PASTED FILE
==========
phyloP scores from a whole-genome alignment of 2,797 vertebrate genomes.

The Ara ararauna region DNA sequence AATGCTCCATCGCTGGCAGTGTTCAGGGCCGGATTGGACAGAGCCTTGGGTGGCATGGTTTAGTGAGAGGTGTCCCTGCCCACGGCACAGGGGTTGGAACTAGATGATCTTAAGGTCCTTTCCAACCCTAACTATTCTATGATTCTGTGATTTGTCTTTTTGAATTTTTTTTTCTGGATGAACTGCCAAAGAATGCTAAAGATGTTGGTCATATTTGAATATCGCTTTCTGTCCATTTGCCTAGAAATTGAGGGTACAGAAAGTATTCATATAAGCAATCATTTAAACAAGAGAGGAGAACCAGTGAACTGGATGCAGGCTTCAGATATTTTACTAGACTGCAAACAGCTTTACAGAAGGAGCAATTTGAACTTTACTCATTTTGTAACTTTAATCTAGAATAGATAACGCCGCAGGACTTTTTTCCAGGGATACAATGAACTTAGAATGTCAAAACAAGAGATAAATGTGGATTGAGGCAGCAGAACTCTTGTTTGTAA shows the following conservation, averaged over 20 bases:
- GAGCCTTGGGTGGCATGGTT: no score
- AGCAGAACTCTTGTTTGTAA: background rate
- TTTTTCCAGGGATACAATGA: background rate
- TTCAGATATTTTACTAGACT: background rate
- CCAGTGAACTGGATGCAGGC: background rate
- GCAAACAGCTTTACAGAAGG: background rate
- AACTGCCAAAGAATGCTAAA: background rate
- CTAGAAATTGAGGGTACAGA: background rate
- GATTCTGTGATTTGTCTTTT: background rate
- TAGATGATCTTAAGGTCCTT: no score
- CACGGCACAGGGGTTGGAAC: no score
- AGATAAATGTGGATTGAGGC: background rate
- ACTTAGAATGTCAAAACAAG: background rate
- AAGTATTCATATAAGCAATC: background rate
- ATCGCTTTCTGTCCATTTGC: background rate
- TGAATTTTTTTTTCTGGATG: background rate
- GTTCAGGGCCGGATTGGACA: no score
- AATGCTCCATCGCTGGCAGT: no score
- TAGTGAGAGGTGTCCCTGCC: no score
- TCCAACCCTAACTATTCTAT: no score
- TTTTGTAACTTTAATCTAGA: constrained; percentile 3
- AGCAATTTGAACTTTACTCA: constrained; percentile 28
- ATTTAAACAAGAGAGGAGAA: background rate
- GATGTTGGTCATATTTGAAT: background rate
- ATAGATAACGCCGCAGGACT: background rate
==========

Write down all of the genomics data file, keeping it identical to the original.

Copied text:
phyloP scores from a whole-genome alignment of 2,797 vertebrate genomes.

The Ara ararauna region DNA sequence AATGCTCCATCGCTGGCAGTGTTCAGGGCCGGATTGGACAGAGCCTTGGGTGGCATGGTTTAGTGAGAGGTGTCCCTGCCCACGGCACAGGGGTTGGAACTAGATGATCTTAAGGTCCTTTCCAACCCTAACTATTCTATGATTCTGTGATTTGTCTTTTTGAATTTTTTTTTCTGGATGAACTGCCAAAGAATGCTAAAGATGTTGGTCATATTTGAATATCGCTTTCTGTCCATTTGCCTAGAAATTGAGGGTACAGAAAGTATTCATATAAGCAATCATTTAAACAAGAGAGGAGAACCAGTGAACTGGATGCAGGCTTCAGATATTTTACTAGACTGCAAACAGCTTTACAGAAGGAGCAATTTGAACTTTACTCATTTTGTAACTTTAATCTAGAATAGATAACGCCGCAGGACTTTTTTCCAGGGATACAATGAACTTAGAATGTCAAAACAAGAGATAAATGTGGATTGAGGCAGCAGAACTCTTGTTTGTAA shows the following conservation, averaged over 20 bases:
- GAGCCTTGGGTGGCATGGTT: no score
- AGCAGAACTCTTGTTTGTAA: background rate
- TTTTTCCAGGGATACAATGA: background rate
- TTCAGATATTTTACTAGACT: background rate
- CCAGTGAACTGGATGCAGGC: background rate
- GCAAACAGCTTTACAGAAGG: background rate
- AACTGCCAAAGAATGCTAAA: background rate
- CTAGAAATTGAGGGTACAGA: background rate
- GATTCTGTGATTTGTCTTTT: background rate
- TAGATGATCTTAAGGTCCTT: no score
- CACGGCACAGGGGTTGGAAC: no score
- AGATAAATGTGGATTGAGGC: background rate
- ACTTAGAATGTCAAAACAAG: background rate
- AAGTATTCATATAAGCAATC: background rate
- ATCGCTTTCTGTCCATTTGC: background rate
- TGAATTTTTTTTTCTGGATG: background rate
- GTTCAGGGCCGGATTGGACA: no score
- AATGCTCCATCGCTGGCAGT: no score
- TAGTGAGAGGTGTCCCTGCC: no score
- TCCAACCCTAACTATTCTAT: no score
- TTTTGTAACTTTAATCTAGA: constrained; percentile 3
- AGCAATTTGAACTTTACTCA: constrained; percentile 28
- ATTTAAACAAGAGAGGAGAA: background rate
- GATGTTGGTCATATTTGAAT: background rate
- ATAGATAACGCCGCAGGACT: background rate